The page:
Because W. C. White was called upon to travel extensively in the general interests of the cause during the last four years of his mother's life, we have a detailed record of Ellen White's life during this time. Crisler, who headed the secretarial staff at Elmshaven, kept W. C. White informed on almost a day-to-day basis as to his mother's health and activities and the activities in the office during these periods of absence. When W. C. White was at home and in the office, there is no such record except when he or D. E. Robinson might be writing to fellow workers or to J. Edson White.
With this background, I shall now draw some paragraphs from chapters in the biography I am writing. To conserve space in giving credit to the writers from whom I quote, initials are used--EGW for Ellen G. White, WCW for W. C. White, CCC for C. C. Crisler, DER for D. E. Robinson, AGD for A. G. Daniells, and SNH for S. N. Haskell. In the office records before titles were affixed to the books in preparation, "New Testament History" refers to The Acts of the Apostles, and "Old Testament History" refers to Prophets and Kings.
In a letter written in 1911 to L. R. Conradi, who headed the work of the church in Europe, W. C. White, immediately after The Acts of the Apostles came from the press, presented a sketchy outline of how the book was prepared: "We are truly thankful that we have been enabled to gather together the principal parts of what Mother has written regarding the life and labors of the apostles . . . .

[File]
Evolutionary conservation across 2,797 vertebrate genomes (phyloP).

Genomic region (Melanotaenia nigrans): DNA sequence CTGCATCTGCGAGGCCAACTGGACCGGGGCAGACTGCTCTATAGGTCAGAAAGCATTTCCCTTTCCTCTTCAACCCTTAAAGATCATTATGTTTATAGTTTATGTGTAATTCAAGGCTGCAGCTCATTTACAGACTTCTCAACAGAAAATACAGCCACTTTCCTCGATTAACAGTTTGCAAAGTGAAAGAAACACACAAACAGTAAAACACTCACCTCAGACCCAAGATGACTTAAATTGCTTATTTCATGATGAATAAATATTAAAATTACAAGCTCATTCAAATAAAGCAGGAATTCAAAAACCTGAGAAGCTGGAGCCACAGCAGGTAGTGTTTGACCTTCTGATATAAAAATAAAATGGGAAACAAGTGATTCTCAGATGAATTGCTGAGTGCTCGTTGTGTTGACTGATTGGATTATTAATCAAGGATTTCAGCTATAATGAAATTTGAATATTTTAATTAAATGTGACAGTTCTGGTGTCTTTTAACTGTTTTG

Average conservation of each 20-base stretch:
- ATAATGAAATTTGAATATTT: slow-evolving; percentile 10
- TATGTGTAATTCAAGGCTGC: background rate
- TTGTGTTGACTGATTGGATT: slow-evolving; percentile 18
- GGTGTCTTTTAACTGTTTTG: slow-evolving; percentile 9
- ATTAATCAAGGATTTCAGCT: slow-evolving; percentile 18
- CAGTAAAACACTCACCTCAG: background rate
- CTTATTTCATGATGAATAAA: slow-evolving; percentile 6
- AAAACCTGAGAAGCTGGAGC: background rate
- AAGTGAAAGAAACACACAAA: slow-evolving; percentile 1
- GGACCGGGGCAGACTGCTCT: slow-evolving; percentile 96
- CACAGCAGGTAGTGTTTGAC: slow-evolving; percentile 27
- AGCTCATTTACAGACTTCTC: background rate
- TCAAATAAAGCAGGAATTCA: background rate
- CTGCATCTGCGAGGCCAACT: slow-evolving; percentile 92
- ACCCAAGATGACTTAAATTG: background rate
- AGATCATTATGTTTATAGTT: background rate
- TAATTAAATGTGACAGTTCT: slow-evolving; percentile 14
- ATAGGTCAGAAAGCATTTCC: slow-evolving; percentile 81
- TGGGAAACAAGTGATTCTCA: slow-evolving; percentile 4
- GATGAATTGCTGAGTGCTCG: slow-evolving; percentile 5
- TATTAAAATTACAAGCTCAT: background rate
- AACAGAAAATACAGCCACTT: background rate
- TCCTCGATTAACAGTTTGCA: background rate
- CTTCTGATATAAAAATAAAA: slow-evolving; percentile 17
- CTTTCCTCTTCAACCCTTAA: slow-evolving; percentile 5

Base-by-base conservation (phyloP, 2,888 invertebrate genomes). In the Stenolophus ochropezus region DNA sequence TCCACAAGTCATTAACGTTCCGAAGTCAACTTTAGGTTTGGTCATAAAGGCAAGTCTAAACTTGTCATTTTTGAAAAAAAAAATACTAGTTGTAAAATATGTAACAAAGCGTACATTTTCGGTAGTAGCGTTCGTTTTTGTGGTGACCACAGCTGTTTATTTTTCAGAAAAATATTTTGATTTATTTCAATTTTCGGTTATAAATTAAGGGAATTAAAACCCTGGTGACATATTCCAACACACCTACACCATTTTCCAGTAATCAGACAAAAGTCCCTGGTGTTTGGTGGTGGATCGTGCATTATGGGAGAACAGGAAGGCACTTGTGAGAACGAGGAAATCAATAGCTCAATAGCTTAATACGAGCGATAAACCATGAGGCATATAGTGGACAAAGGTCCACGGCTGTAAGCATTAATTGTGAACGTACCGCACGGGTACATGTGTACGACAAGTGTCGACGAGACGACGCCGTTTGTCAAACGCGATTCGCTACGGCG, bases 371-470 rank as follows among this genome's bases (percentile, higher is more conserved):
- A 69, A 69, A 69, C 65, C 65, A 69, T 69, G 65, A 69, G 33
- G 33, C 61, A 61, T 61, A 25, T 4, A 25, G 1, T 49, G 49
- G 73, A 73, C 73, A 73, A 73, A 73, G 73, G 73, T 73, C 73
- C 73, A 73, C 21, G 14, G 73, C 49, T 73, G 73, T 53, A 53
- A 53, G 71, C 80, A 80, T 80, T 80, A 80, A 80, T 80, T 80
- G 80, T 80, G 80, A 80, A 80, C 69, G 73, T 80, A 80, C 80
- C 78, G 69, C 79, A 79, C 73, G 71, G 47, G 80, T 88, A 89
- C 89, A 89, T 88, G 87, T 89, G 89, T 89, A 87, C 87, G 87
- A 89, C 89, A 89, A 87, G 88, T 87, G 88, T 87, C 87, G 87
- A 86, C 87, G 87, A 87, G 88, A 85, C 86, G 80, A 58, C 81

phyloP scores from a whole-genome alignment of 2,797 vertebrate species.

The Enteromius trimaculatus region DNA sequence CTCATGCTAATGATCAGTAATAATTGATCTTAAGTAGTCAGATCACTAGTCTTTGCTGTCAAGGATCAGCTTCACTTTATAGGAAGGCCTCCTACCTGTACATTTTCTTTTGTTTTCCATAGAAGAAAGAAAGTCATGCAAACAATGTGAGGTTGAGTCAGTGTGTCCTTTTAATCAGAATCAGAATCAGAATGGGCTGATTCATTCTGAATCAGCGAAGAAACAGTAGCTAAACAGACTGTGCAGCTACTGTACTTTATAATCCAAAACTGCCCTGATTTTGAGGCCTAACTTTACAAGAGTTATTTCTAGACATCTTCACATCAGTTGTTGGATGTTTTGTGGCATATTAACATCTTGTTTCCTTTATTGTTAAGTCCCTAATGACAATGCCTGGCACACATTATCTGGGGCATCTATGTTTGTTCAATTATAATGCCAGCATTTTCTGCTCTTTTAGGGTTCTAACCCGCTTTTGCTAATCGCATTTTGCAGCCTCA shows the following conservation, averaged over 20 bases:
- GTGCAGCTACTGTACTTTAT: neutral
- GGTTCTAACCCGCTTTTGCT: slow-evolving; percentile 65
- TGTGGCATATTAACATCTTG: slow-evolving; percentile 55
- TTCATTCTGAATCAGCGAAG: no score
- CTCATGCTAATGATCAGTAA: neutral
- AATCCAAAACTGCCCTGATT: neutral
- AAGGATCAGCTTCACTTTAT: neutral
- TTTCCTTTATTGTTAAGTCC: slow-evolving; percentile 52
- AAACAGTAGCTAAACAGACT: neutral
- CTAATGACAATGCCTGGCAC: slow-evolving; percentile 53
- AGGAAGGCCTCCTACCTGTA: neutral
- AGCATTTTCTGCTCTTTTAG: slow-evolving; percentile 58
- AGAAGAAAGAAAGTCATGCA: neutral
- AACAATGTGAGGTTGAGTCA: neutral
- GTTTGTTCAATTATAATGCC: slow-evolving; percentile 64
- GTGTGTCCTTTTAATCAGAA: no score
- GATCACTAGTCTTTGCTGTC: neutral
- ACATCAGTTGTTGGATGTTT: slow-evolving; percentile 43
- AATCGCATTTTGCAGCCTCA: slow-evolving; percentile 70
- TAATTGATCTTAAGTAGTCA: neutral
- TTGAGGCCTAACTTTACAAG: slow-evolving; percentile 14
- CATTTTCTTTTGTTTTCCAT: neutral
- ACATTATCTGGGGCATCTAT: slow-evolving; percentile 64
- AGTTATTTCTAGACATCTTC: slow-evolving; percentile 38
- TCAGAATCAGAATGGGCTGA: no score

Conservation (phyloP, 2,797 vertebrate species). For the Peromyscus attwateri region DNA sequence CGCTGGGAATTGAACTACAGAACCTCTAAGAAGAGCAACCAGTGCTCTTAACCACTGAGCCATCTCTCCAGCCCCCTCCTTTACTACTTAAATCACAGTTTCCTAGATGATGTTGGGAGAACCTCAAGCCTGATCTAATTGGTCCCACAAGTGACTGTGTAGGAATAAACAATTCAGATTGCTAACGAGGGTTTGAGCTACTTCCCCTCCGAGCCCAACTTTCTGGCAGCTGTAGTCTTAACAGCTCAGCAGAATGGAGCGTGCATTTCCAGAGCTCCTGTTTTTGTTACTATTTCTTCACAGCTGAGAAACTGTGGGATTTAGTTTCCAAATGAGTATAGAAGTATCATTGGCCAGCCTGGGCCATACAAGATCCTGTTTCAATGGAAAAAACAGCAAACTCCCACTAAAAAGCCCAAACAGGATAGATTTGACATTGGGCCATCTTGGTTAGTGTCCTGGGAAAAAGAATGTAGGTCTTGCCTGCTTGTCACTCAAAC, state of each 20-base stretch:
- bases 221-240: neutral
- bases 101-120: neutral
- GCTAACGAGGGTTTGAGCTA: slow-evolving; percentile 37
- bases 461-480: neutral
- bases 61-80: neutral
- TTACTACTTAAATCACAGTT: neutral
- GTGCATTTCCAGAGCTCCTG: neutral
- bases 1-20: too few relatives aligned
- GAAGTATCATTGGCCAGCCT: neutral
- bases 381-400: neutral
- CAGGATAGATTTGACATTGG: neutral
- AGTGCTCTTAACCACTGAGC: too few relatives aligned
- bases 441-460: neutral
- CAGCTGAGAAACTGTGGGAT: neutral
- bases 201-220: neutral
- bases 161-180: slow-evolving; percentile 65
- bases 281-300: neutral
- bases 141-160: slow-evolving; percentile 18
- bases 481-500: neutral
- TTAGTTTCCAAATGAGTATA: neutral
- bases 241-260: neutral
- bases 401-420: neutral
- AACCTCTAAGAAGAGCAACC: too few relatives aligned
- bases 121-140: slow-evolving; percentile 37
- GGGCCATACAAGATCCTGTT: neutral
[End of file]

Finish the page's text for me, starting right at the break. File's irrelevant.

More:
"You may be interested to know how we labored together in the preparation of the manuscript for the printer, and what part Mother was able to take in the work.
"At the beginning, Mother took a very lively interest in planning about the new book. She instructed us to search through her manuscripts and her published articles in the Review, The Signs, and other periodicals, and to gather together what she had written on the work and teachings of the apostles. The preliminary work took about five months of reading and research: then followed the work of selecting those articles and portions of articles and manuscripts which most clearly represented what she desired to say to all the people, both Adventists and members of other churches . . . .
"The burden of this work fell upon Brother C. C. Crisler, Mrs. Maggie Hare-Bree, and Miss Minnie Hawkins.
"Day-by-day manuscripts were submitted to Mother for reading. To these she gave her first attention early in the morning when she was rested and her mind was fresh, and she marked the manuscripts freely, interlining and adding words, phrases, and sentences to make the statements more clear and forceful, and these were passed back for a second copying.
"As the work progressed, Mother would frequently give us instructions regarding points of importance and which she knew she had written and which she wished us to take special pains to search for in her writings. Sometimes this instruction was given to those who brought her the manuscripts in her room, and oftentimes after reading a few chapters, or early in the forenoon after some important feature had been impressed upon her mind in night visions, she would come over to the office and talk the matter over with Brother Crisler.
"One day when she was talking with him and me together, she said, 'This book will be read by heathen in America and in other lands. Take pains to search out that which I have written regarding the work and teachings of Saint Paul that will appeal to the heathen.'
"At another time she said, 'This book will be read by the Jews. Take pains to use what I have written that will appeal to the Jews, and also that will appeal to our people as encouragement to work for the Jews.'